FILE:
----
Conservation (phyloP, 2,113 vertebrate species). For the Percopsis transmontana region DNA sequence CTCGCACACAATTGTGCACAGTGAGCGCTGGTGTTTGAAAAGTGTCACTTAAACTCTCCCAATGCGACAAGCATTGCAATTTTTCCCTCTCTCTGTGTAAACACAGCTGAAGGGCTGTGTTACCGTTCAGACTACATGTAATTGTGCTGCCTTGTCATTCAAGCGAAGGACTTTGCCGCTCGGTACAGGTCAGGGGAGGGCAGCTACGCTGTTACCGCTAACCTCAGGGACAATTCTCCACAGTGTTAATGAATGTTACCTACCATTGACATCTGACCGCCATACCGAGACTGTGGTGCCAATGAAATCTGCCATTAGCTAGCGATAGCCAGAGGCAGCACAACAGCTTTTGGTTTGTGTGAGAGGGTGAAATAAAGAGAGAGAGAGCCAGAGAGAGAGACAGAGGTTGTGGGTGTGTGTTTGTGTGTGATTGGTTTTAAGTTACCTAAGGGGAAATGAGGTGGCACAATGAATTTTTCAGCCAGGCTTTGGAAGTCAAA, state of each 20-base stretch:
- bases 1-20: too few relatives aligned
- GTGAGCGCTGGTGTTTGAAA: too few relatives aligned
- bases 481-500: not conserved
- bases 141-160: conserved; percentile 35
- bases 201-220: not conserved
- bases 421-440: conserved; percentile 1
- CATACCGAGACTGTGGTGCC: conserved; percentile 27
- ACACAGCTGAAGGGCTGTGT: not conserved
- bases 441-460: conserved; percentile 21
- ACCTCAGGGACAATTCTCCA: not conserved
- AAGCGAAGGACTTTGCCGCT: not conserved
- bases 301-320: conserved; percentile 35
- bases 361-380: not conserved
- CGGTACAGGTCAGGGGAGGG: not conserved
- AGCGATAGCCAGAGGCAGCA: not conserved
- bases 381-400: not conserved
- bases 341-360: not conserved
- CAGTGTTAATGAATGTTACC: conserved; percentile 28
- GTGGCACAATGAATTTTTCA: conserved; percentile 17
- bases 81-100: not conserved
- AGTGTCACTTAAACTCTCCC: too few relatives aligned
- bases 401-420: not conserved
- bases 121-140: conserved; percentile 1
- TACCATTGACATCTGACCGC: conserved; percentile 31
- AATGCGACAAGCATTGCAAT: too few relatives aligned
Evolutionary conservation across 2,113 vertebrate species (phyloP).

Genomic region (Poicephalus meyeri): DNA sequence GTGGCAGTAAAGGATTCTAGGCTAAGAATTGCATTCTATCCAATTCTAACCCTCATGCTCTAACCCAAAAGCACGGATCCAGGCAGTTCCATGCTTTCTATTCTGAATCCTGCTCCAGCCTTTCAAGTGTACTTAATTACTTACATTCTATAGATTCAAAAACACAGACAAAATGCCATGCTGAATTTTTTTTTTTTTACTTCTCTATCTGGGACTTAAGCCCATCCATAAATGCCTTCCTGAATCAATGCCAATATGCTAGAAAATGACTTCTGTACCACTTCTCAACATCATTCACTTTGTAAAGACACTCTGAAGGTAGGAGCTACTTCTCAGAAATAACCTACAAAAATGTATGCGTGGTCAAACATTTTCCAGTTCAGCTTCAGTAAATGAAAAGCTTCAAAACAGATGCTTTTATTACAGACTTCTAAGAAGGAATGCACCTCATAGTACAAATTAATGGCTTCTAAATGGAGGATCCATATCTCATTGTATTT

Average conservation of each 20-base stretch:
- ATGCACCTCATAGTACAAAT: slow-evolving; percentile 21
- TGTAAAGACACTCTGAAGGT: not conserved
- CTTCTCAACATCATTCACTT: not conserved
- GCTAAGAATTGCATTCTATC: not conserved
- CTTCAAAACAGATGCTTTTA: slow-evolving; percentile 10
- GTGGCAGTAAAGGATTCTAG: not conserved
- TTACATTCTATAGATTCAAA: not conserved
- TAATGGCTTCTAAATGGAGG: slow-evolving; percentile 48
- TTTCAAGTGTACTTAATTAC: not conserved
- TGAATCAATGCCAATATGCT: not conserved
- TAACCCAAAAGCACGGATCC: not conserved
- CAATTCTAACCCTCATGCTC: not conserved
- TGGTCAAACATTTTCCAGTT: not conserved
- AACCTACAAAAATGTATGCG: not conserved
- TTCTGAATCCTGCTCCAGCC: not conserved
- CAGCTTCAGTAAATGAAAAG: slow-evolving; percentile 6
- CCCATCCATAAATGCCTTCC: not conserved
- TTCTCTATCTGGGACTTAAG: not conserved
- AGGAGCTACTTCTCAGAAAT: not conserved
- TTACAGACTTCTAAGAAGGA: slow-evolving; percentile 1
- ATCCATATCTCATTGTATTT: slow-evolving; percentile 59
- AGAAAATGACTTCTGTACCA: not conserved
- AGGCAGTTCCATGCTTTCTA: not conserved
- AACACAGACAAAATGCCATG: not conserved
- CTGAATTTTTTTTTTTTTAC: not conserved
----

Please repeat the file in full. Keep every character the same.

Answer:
Conservation (phyloP, 2,113 vertebrate species). For the Percopsis transmontana region DNA sequence CTCGCACACAATTGTGCACAGTGAGCGCTGGTGTTTGAAAAGTGTCACTTAAACTCTCCCAATGCGACAAGCATTGCAATTTTTCCCTCTCTCTGTGTAAACACAGCTGAAGGGCTGTGTTACCGTTCAGACTACATGTAATTGTGCTGCCTTGTCATTCAAGCGAAGGACTTTGCCGCTCGGTACAGGTCAGGGGAGGGCAGCTACGCTGTTACCGCTAACCTCAGGGACAATTCTCCACAGTGTTAATGAATGTTACCTACCATTGACATCTGACCGCCATACCGAGACTGTGGTGCCAATGAAATCTGCCATTAGCTAGCGATAGCCAGAGGCAGCACAACAGCTTTTGGTTTGTGTGAGAGGGTGAAATAAAGAGAGAGAGAGCCAGAGAGAGAGACAGAGGTTGTGGGTGTGTGTTTGTGTGTGATTGGTTTTAAGTTACCTAAGGGGAAATGAGGTGGCACAATGAATTTTTCAGCCAGGCTTTGGAAGTCAAA, state of each 20-base stretch:
- bases 1-20: too few relatives aligned
- GTGAGCGCTGGTGTTTGAAA: too few relatives aligned
- bases 481-500: not conserved
- bases 141-160: conserved; percentile 35
- bases 201-220: not conserved
- bases 421-440: conserved; percentile 1
- CATACCGAGACTGTGGTGCC: conserved; percentile 27
- ACACAGCTGAAGGGCTGTGT: not conserved
- bases 441-460: conserved; percentile 21
- ACCTCAGGGACAATTCTCCA: not conserved
- AAGCGAAGGACTTTGCCGCT: not conserved
- bases 301-320: conserved; percentile 35
- bases 361-380: not conserved
- CGGTACAGGTCAGGGGAGGG: not conserved
- AGCGATAGCCAGAGGCAGCA: not conserved
- bases 381-400: not conserved
- bases 341-360: not conserved
- CAGTGTTAATGAATGTTACC: conserved; percentile 28
- GTGGCACAATGAATTTTTCA: conserved; percentile 17
- bases 81-100: not conserved
- AGTGTCACTTAAACTCTCCC: too few relatives aligned
- bases 401-420: not conserved
- bases 121-140: conserved; percentile 1
- TACCATTGACATCTGACCGC: conserved; percentile 31
- AATGCGACAAGCATTGCAAT: too few relatives aligned
Evolutionary conservation across 2,113 vertebrate species (phyloP).

Genomic region (Poicephalus meyeri): DNA sequence GTGGCAGTAAAGGATTCTAGGCTAAGAATTGCATTCTATCCAATTCTAACCCTCATGCTCTAACCCAAAAGCACGGATCCAGGCAGTTCCATGCTTTCTATTCTGAATCCTGCTCCAGCCTTTCAAGTGTACTTAATTACTTACATTCTATAGATTCAAAAACACAGACAAAATGCCATGCTGAATTTTTTTTTTTTTACTTCTCTATCTGGGACTTAAGCCCATCCATAAATGCCTTCCTGAATCAATGCCAATATGCTAGAAAATGACTTCTGTACCACTTCTCAACATCATTCACTTTGTAAAGACACTCTGAAGGTAGGAGCTACTTCTCAGAAATAACCTACAAAAATGTATGCGTGGTCAAACATTTTCCAGTTCAGCTTCAGTAAATGAAAAGCTTCAAAACAGATGCTTTTATTACAGACTTCTAAGAAGGAATGCACCTCATAGTACAAATTAATGGCTTCTAAATGGAGGATCCATATCTCATTGTATTT

Average conservation of each 20-base stretch:
- ATGCACCTCATAGTACAAAT: slow-evolving; percentile 21
- TGTAAAGACACTCTGAAGGT: not conserved
- CTTCTCAACATCATTCACTT: not conserved
- GCTAAGAATTGCATTCTATC: not conserved
- CTTCAAAACAGATGCTTTTA: slow-evolving; percentile 10
- GTGGCAGTAAAGGATTCTAG: not conserved
- TTACATTCTATAGATTCAAA: not conserved
- TAATGGCTTCTAAATGGAGG: slow-evolving; percentile 48
- TTTCAAGTGTACTTAATTAC: not conserved
- TGAATCAATGCCAATATGCT: not conserved
- TAACCCAAAAGCACGGATCC: not conserved
- CAATTCTAACCCTCATGCTC: not conserved
- TGGTCAAACATTTTCCAGTT: not conserved
- AACCTACAAAAATGTATGCG: not conserved
- TTCTGAATCCTGCTCCAGCC: not conserved
- CAGCTTCAGTAAATGAAAAG: slow-evolving; percentile 6
- CCCATCCATAAATGCCTTCC: not conserved
- TTCTCTATCTGGGACTTAAG: not conserved
- AGGAGCTACTTCTCAGAAAT: not conserved
- TTACAGACTTCTAAGAAGGA: slow-evolving; percentile 1
- ATCCATATCTCATTGTATTT: slow-evolving; percentile 59
- AGAAAATGACTTCTGTACCA: not conserved
- AGGCAGTTCCATGCTTTCTA: not conserved
- AACACAGACAAAATGCCATG: not conserved
- CTGAATTTTTTTTTTTTTAC: not conserved